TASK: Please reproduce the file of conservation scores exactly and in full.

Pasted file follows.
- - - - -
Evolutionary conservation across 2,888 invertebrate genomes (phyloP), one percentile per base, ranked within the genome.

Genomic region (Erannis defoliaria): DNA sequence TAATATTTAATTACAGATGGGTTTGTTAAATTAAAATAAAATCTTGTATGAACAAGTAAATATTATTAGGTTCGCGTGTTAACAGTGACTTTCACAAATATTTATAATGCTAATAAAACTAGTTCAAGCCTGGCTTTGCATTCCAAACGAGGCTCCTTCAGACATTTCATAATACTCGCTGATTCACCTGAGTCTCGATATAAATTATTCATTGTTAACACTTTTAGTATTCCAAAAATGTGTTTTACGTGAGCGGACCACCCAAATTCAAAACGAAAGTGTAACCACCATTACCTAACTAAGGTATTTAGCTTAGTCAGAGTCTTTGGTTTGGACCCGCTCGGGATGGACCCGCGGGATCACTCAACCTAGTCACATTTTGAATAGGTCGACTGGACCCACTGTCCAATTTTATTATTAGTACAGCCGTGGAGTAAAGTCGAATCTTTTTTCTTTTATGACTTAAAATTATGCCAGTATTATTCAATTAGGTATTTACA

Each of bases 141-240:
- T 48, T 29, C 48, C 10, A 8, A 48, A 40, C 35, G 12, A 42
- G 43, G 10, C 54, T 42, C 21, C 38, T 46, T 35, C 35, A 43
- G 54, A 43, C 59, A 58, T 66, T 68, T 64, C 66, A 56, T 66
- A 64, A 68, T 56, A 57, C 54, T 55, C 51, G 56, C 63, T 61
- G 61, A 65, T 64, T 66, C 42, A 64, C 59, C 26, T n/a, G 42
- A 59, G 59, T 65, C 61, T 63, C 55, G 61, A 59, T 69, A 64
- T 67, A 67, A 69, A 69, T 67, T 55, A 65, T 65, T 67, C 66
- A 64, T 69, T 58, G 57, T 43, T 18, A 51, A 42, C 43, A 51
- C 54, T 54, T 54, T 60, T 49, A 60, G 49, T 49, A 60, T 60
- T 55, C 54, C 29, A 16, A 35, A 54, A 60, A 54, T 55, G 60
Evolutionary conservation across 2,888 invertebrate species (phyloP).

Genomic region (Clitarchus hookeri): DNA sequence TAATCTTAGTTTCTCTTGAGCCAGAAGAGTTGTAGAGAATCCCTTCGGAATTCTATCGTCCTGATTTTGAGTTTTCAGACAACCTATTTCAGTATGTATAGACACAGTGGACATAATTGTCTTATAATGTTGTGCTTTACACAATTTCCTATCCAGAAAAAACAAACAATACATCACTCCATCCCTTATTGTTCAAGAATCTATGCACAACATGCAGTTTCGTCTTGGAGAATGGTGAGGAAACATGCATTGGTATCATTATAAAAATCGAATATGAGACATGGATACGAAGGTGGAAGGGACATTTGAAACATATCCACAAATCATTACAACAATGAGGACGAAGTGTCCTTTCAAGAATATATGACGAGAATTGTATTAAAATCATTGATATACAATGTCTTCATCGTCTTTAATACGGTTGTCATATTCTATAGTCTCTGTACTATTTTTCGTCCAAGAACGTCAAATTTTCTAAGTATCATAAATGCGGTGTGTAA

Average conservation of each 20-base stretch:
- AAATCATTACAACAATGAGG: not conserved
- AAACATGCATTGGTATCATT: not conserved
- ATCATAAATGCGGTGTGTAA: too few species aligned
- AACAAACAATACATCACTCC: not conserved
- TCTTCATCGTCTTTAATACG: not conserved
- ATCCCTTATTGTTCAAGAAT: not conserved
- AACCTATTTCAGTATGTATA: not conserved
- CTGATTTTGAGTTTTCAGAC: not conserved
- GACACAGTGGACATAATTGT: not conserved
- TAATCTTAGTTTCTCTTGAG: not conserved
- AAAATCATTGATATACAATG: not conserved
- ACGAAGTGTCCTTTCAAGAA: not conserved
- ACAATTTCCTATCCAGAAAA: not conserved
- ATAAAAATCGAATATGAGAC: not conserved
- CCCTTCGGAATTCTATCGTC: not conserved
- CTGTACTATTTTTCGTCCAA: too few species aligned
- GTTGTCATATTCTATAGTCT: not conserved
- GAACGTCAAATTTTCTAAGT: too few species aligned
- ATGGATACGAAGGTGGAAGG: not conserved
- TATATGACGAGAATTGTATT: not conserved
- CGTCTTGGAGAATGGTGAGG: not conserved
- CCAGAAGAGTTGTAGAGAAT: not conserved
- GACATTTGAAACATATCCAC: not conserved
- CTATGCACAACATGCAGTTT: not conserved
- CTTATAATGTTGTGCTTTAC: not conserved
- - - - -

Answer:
Evolutionary conservation across 2,888 invertebrate genomes (phyloP), one percentile per base, ranked within the genome.

Genomic region (Erannis defoliaria): DNA sequence TAATATTTAATTACAGATGGGTTTGTTAAATTAAAATAAAATCTTGTATGAACAAGTAAATATTATTAGGTTCGCGTGTTAACAGTGACTTTCACAAATATTTATAATGCTAATAAAACTAGTTCAAGCCTGGCTTTGCATTCCAAACGAGGCTCCTTCAGACATTTCATAATACTCGCTGATTCACCTGAGTCTCGATATAAATTATTCATTGTTAACACTTTTAGTATTCCAAAAATGTGTTTTACGTGAGCGGACCACCCAAATTCAAAACGAAAGTGTAACCACCATTACCTAACTAAGGTATTTAGCTTAGTCAGAGTCTTTGGTTTGGACCCGCTCGGGATGGACCCGCGGGATCACTCAACCTAGTCACATTTTGAATAGGTCGACTGGACCCACTGTCCAATTTTATTATTAGTACAGCCGTGGAGTAAAGTCGAATCTTTTTTCTTTTATGACTTAAAATTATGCCAGTATTATTCAATTAGGTATTTACA

Each of bases 141-240:
- T 48, T 29, C 48, C 10, A 8, A 48, A 40, C 35, G 12, A 42
- G 43, G 10, C 54, T 42, C 21, C 38, T 46, T 35, C 35, A 43
- G 54, A 43, C 59, A 58, T 66, T 68, T 64, C 66, A 56, T 66
- A 64, A 68, T 56, A 57, C 54, T 55, C 51, G 56, C 63, T 61
- G 61, A 65, T 64, T 66, C 42, A 64, C 59, C 26, T n/a, G 42
- A 59, G 59, T 65, C 61, T 63, C 55, G 61, A 59, T 69, A 64
- T 67, A 67, A 69, A 69, T 67, T 55, A 65, T 65, T 67, C 66
- A 64, T 69, T 58, G 57, T 43, T 18, A 51, A 42, C 43, A 51
- C 54, T 54, T 54, T 60, T 49, A 60, G 49, T 49, A 60, T 60
- T 55, C 54, C 29, A 16, A 35, A 54, A 60, A 54, T 55, G 60
Evolutionary conservation across 2,888 invertebrate species (phyloP).

Genomic region (Clitarchus hookeri): DNA sequence TAATCTTAGTTTCTCTTGAGCCAGAAGAGTTGTAGAGAATCCCTTCGGAATTCTATCGTCCTGATTTTGAGTTTTCAGACAACCTATTTCAGTATGTATAGACACAGTGGACATAATTGTCTTATAATGTTGTGCTTTACACAATTTCCTATCCAGAAAAAACAAACAATACATCACTCCATCCCTTATTGTTCAAGAATCTATGCACAACATGCAGTTTCGTCTTGGAGAATGGTGAGGAAACATGCATTGGTATCATTATAAAAATCGAATATGAGACATGGATACGAAGGTGGAAGGGACATTTGAAACATATCCACAAATCATTACAACAATGAGGACGAAGTGTCCTTTCAAGAATATATGACGAGAATTGTATTAAAATCATTGATATACAATGTCTTCATCGTCTTTAATACGGTTGTCATATTCTATAGTCTCTGTACTATTTTTCGTCCAAGAACGTCAAATTTTCTAAGTATCATAAATGCGGTGTGTAA

Average conservation of each 20-base stretch:
- AAATCATTACAACAATGAGG: not conserved
- AAACATGCATTGGTATCATT: not conserved
- ATCATAAATGCGGTGTGTAA: too few species aligned
- AACAAACAATACATCACTCC: not conserved
- TCTTCATCGTCTTTAATACG: not conserved
- ATCCCTTATTGTTCAAGAAT: not conserved
- AACCTATTTCAGTATGTATA: not conserved
- CTGATTTTGAGTTTTCAGAC: not conserved
- GACACAGTGGACATAATTGT: not conserved
- TAATCTTAGTTTCTCTTGAG: not conserved
- AAAATCATTGATATACAATG: not conserved
- ACGAAGTGTCCTTTCAAGAA: not conserved
- ACAATTTCCTATCCAGAAAA: not conserved
- ATAAAAATCGAATATGAGAC: not conserved
- CCCTTCGGAATTCTATCGTC: not conserved
- CTGTACTATTTTTCGTCCAA: too few species aligned
- GTTGTCATATTCTATAGTCT: not conserved
- GAACGTCAAATTTTCTAAGT: too few species aligned
- ATGGATACGAAGGTGGAAGG: not conserved
- TATATGACGAGAATTGTATT: not conserved
- CGTCTTGGAGAATGGTGAGG: not conserved
- CCAGAAGAGTTGTAGAGAAT: not conserved
- GACATTTGAAACATATCCAC: not conserved
- CTATGCACAACATGCAGTTT: not conserved
- CTTATAATGTTGTGCTTTAC: not conserved